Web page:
As evidenced by consistently walking more than he strikes out, Frelick has excellent strike zone recognition and rarely chases out of the zone. He is always content to walk or poke a ball the other way for a single, knowing that once he is on base, he can create a distraction for the pitcher with his strong ability to swipe bags.
Most of Frelick’s power comes from being able to turn on balls. He especially shows power when making contact down in the zone. His quick-twitch swing and balanced load allow him to do this with decent frequency. In-game power currently sits around 40-45 on the 20/80 scale. However, plenty of scouts agree that he could likely reach 45-50 in-game power if he were to focus on tapping into it, providing a 15-20 home run threat. This is driven by the sorts of moon shots Frelick has launched over the last few years, including haiving hit an exit velocity exceeding 108 mph. When Frelick gets a hold of one, it goes deep. The biggest thing keeping Frelick from being an easy 20+ home run threat is that his game is to play up the middle. It may wind up just being best to let Frelick be Frelick and taking whatever power manages to shine through and simply let him get his doubles, triples, and stolen bases.
In the Field
Frelick began his career at Boston College patrolling right field, where his speed and instincts, along with his willingness to play with complete (read reckless) abandon, made him a plus defender. In the summer leagues, Frelick worked mostly in the outfield, but also saw time at short and also at second, which is actually his natural position, and where he played in high school when the Eagles first scouted him. 100% of Frelick’s time at BC in 2020 and 2021 has been spent in center field. Frelick’s instinct and speed allow him to patrol alley to alley. He is a plus defender in the grass with arm enough to man right field, but he is also a fluid, sure-handed second baseman, with good range to his right, giving whatever team drafts him all sorts of options.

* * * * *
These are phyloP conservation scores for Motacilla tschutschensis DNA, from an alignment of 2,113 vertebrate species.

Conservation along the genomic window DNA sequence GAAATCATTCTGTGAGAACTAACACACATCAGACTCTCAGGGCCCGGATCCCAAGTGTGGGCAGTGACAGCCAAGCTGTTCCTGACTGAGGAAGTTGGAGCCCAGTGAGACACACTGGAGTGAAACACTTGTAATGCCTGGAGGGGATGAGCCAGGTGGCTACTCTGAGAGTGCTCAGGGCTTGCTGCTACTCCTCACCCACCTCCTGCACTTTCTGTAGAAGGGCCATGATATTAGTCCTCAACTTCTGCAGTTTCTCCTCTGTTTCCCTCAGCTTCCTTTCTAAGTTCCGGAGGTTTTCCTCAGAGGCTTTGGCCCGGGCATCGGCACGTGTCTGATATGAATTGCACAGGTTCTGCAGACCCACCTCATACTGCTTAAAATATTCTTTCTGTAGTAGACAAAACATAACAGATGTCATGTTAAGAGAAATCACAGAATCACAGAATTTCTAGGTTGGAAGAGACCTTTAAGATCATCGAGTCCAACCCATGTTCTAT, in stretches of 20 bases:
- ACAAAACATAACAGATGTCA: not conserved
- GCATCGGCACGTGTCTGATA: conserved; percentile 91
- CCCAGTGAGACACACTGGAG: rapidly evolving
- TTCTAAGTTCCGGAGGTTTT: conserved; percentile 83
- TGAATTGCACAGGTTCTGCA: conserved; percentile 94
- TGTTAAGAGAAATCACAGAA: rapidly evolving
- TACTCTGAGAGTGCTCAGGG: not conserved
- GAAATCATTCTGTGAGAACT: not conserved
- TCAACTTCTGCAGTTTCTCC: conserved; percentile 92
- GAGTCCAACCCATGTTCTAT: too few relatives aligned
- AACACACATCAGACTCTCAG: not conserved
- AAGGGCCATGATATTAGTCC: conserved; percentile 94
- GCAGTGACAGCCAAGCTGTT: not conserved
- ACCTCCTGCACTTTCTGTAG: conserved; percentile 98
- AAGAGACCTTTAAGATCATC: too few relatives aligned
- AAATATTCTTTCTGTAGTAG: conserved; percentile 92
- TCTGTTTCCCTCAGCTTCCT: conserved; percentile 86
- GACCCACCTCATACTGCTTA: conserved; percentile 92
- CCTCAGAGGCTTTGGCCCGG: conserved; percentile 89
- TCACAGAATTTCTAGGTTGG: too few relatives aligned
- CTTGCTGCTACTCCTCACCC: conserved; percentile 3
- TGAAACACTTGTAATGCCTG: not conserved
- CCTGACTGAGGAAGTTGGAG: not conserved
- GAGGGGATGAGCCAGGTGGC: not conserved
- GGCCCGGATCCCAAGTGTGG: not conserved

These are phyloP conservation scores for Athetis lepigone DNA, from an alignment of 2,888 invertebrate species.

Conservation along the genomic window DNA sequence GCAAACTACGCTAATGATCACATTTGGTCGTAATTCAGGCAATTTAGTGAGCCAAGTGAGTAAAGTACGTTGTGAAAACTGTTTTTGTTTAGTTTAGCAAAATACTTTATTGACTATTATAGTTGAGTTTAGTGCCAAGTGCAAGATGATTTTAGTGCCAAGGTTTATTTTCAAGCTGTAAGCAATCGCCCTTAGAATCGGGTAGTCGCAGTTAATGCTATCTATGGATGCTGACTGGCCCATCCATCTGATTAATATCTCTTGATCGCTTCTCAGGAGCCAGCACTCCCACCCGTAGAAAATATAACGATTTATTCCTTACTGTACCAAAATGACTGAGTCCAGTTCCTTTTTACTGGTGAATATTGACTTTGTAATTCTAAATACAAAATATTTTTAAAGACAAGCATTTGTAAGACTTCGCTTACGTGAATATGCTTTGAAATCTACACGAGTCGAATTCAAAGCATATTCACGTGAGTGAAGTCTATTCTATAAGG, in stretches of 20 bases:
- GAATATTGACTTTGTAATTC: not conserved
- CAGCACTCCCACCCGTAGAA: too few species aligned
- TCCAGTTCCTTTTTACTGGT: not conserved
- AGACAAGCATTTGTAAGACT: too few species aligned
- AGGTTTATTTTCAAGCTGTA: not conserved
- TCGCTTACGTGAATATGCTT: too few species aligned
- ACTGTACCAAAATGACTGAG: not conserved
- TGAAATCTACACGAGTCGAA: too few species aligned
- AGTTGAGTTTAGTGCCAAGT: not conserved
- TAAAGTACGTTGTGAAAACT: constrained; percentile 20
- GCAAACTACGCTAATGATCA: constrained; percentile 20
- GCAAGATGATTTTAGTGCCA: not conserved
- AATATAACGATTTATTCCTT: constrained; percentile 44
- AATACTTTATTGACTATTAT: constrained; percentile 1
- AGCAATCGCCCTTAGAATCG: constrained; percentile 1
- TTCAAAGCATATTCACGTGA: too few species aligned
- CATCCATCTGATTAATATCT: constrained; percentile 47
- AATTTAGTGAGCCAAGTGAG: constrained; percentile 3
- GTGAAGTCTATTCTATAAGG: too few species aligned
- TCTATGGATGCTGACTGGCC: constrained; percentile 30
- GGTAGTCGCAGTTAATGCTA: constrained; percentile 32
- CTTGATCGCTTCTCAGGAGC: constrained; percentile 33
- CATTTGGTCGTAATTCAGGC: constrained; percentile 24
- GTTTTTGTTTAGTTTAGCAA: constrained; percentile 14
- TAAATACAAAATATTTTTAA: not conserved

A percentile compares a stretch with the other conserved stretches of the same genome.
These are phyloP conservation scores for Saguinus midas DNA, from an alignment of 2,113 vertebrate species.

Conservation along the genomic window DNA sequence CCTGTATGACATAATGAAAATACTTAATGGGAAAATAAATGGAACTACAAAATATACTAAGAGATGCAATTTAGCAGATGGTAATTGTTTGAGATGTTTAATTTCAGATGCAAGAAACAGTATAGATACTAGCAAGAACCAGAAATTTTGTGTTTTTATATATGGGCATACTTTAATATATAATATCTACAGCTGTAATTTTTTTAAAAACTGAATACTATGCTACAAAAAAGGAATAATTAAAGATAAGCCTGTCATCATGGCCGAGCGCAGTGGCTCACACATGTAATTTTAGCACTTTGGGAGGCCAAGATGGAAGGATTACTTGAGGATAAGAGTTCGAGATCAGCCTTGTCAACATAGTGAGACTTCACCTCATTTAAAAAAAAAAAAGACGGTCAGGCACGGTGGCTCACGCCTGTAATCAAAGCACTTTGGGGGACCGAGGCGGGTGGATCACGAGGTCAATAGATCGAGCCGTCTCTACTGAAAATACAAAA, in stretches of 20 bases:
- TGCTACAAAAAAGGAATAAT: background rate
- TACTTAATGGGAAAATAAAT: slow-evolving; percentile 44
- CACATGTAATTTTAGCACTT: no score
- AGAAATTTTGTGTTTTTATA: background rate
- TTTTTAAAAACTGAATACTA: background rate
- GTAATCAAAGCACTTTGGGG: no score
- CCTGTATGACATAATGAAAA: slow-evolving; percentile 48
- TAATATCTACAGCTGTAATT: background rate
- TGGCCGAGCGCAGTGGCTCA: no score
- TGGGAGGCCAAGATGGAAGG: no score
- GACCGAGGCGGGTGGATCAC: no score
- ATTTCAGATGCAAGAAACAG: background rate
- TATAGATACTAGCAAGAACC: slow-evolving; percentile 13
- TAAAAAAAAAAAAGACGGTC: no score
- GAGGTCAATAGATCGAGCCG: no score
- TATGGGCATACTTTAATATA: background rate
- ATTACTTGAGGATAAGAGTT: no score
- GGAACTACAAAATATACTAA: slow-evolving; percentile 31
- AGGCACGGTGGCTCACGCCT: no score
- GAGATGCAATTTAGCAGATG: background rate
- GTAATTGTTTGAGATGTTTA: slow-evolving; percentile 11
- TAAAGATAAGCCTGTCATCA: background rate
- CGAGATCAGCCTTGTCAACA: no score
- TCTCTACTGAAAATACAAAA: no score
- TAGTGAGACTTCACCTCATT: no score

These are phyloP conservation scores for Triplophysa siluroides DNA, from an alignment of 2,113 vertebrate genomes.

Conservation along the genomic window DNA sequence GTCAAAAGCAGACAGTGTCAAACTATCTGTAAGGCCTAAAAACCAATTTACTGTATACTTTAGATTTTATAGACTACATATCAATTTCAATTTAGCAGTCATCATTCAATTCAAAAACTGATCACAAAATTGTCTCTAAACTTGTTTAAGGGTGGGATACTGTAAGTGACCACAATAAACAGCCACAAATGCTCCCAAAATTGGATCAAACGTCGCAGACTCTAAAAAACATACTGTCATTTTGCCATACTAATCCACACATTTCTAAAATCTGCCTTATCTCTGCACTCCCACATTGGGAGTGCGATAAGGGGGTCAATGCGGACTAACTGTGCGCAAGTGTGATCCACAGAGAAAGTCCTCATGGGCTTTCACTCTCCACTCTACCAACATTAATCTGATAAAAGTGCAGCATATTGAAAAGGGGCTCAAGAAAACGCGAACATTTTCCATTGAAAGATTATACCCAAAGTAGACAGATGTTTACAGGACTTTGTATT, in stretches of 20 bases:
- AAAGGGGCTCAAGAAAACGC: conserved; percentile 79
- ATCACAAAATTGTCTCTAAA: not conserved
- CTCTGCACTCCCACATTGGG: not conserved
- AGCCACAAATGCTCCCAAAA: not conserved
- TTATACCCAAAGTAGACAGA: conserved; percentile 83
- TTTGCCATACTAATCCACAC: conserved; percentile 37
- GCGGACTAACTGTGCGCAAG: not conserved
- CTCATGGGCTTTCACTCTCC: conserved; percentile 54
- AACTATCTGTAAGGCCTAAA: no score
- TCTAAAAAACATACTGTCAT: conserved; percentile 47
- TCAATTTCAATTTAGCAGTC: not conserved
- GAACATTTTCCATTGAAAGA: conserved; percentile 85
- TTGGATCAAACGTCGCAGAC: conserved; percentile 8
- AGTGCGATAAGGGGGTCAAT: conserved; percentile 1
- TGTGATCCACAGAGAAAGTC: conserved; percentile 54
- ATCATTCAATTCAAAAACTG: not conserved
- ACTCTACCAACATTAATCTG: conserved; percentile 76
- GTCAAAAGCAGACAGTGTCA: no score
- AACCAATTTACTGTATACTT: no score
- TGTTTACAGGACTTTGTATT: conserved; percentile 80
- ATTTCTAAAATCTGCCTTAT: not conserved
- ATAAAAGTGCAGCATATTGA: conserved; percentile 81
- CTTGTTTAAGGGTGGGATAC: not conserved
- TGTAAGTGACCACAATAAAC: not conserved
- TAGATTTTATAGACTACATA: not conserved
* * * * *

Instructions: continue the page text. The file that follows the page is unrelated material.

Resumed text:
THere is nothing spectacular about Frelick’s arm. In right field, it will not be much of an asset, but it is strong enough to make the routine plays and accurate enough to make the tougher plays close. As a center fielder or second baseman, he has all the arm he needs and then some. In a pinch, his arm is also strong enough for him to play short and still make the off-balance throw to first. Chances are though, that’s not something he is going to be called on to do. Center field beckons.
Frelick entered 2021 already a day one draft candidate. While his rise has not been nearly as loud or extreme as other first round talents, Frelick has quietly managed to put himself into top-10 discussion territory. What Frelick lacks in the extreme upside of a talent like Watson, or the dynamic all-star shortop talent of a Jordan Lawlar, Frelick makes up for in total, already realized game. Frelick’s development will be a matter of small tweaks, not long years of waiting and refining. Frelick’s biggest draft asset may not be his great speed and bat-to-ball skills, but rather, his ability to play at a plus level at multiple positions. That flexibility will make it very easy for whatever team drafts him to quickly find a home.
So long as Frelick is able to take to coaching to better sync his swing in order to be able to stay back on more advanced pitching, Frelick could not only be a long-term table-setting star at the MLB level, he could be a rapid riser as well. The big question for most clubs will be whether or not to play him at second or in center, but that is the sort of issue most clubs love to have.
Scouting Clip: Have fun with the fielding segment that comprises the final 25% of the clip.
Sal Frelick is a versatile plus defender, able to play up the middle who possesses great bat-to-ball skills and excels as a table-setter. Already possessing advanced base running instincts, he is a threat to steal 35+ bags in a full season. He plays with reckless abandon and has a reputation for being a morale-inducing spark plug. A top-10 talent, Frelick is one of the best college bats in the draft and has a very high floor (one of the highest in the draft), but not quite the ceiling of others ranked ahead of him.
Odds of Arizona drafting: 30% and falling
Up next: Marcelo Mayer, SS, Eastlake HS (CA)